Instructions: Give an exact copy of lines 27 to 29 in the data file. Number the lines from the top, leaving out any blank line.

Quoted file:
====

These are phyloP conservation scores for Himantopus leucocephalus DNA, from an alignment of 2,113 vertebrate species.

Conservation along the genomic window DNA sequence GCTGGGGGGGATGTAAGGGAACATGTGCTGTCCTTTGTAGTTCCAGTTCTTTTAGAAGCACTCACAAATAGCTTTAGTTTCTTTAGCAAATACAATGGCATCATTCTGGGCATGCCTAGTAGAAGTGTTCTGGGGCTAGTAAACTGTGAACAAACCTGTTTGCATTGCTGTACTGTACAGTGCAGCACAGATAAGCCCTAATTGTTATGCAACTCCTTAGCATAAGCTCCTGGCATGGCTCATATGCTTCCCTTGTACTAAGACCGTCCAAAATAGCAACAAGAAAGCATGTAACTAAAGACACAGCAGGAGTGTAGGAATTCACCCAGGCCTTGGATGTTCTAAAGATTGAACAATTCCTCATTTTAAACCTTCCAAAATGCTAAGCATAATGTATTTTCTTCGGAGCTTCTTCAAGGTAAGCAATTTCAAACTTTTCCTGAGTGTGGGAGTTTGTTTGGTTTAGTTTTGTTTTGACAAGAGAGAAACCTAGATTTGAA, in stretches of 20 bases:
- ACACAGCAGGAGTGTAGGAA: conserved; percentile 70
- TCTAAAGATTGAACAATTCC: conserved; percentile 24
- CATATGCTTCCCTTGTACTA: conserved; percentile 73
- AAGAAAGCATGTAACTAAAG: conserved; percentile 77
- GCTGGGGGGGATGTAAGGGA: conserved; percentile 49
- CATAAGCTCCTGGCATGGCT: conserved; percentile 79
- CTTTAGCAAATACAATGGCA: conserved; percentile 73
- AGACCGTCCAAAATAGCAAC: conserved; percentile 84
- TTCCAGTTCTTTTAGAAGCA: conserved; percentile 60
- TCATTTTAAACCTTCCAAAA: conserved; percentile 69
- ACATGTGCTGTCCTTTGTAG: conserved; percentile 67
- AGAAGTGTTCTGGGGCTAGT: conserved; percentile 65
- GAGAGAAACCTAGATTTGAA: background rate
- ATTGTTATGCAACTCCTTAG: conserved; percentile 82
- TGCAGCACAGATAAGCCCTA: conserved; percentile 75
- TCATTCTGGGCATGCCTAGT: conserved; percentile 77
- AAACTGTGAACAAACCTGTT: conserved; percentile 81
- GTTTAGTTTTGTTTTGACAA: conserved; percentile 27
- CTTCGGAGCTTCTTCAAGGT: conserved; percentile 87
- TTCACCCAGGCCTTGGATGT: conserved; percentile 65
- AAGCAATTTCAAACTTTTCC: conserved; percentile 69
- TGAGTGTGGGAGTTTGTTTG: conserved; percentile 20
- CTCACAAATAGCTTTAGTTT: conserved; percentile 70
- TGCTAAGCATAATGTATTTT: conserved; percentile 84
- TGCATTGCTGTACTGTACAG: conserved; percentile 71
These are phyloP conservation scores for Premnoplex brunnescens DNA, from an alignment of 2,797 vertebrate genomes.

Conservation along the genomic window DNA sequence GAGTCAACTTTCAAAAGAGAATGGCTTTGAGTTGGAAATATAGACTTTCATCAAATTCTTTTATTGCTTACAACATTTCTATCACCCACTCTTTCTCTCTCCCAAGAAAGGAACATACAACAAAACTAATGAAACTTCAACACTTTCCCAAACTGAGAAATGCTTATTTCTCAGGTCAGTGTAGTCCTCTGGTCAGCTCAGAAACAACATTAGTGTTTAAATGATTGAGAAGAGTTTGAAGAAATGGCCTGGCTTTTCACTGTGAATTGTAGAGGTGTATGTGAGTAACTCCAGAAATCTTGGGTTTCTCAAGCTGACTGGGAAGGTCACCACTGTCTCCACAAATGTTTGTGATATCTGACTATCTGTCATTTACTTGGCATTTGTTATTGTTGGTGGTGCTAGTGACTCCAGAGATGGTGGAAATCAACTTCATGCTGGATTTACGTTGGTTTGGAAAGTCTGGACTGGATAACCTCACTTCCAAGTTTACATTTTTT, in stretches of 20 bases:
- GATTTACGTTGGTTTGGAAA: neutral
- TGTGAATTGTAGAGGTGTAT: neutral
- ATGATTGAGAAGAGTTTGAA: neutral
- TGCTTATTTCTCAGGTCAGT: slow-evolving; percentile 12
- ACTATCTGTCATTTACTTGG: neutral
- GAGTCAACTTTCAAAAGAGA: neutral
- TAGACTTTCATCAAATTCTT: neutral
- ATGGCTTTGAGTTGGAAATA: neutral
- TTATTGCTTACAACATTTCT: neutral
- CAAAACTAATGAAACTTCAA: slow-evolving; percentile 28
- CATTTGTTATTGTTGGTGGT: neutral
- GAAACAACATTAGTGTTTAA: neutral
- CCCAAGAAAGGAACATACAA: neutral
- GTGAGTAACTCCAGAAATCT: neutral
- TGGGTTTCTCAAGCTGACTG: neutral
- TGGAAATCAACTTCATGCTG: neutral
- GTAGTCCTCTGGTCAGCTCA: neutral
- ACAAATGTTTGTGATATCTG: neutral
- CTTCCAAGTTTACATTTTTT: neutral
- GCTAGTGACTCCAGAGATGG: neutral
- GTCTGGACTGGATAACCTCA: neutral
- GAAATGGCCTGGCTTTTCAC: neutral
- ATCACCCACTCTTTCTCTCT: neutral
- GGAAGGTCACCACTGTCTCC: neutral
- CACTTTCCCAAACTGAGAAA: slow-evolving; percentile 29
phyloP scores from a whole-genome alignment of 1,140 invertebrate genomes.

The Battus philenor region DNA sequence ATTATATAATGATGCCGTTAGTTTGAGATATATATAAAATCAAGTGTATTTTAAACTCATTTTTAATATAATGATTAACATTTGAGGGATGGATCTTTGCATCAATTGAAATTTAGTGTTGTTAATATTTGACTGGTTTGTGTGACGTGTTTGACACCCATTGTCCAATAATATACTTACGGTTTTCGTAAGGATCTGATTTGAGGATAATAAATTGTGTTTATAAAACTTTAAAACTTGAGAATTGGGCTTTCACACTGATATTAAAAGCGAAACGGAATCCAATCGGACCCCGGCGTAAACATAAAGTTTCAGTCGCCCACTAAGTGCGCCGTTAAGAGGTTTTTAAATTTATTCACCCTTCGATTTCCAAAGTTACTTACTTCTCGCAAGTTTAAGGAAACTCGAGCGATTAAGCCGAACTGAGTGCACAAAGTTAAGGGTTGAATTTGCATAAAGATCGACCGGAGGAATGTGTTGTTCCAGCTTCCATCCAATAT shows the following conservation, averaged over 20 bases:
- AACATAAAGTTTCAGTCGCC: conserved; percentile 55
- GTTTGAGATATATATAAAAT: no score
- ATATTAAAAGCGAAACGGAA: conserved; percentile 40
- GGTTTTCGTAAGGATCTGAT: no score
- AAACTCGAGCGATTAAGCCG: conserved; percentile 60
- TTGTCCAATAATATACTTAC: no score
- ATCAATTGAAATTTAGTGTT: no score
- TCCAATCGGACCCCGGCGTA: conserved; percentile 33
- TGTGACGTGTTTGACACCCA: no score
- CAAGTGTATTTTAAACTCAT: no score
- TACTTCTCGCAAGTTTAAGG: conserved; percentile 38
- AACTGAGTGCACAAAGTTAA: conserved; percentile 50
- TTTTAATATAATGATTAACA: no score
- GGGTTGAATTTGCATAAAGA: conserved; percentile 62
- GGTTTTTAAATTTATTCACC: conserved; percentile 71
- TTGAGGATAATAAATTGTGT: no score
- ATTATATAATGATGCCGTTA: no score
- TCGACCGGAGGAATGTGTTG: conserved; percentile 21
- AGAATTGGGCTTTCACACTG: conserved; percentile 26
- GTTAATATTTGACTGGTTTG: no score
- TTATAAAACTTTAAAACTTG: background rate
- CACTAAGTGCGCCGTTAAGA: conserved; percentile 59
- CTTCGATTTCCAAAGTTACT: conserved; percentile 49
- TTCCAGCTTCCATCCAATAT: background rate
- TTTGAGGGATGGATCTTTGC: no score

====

- TGCATTGCTGTACTGTACAG: conserved; percentile 71
These are phyloP conservation scores for Premnoplex brunnescens DNA, from an alignment of 2,797 vertebrate genomes.

Conservation along the genomic window DNA sequence GAGTCAACTTTCAAAAGAGAATGGCTTTGAGTTGGAAATATAGACTTTCATCAAATTCTTTTATTGCTTACAACATTTCTATCACCCACTCTTTCTCTCTCCCAAGAAAGGAACATACAACAAAACTAATGAAACTTCAACACTTTCCCAAACTGAGAAATGCTTATTTCTCAGGTCAGTGTAGTCCTCTGGTCAGCTCAGAAACAACATTAGTGTTTAAATGATTGAGAAGAGTTTGAAGAAATGGCCTGGCTTTTCACTGTGAATTGTAGAGGTGTATGTGAGTAACTCCAGAAATCTTGGGTTTCTCAAGCTGACTGGGAAGGTCACCACTGTCTCCACAAATGTTTGTGATATCTGACTATCTGTCATTTACTTGGCATTTGTTATTGTTGGTGGTGCTAGTGACTCCAGAGATGGTGGAAATCAACTTCATGCTGGATTTACGTTGGTTTGGAAAGTCTGGACTGGATAACCTCACTTCCAAGTTTACATTTTTT, in stretches of 20 bases: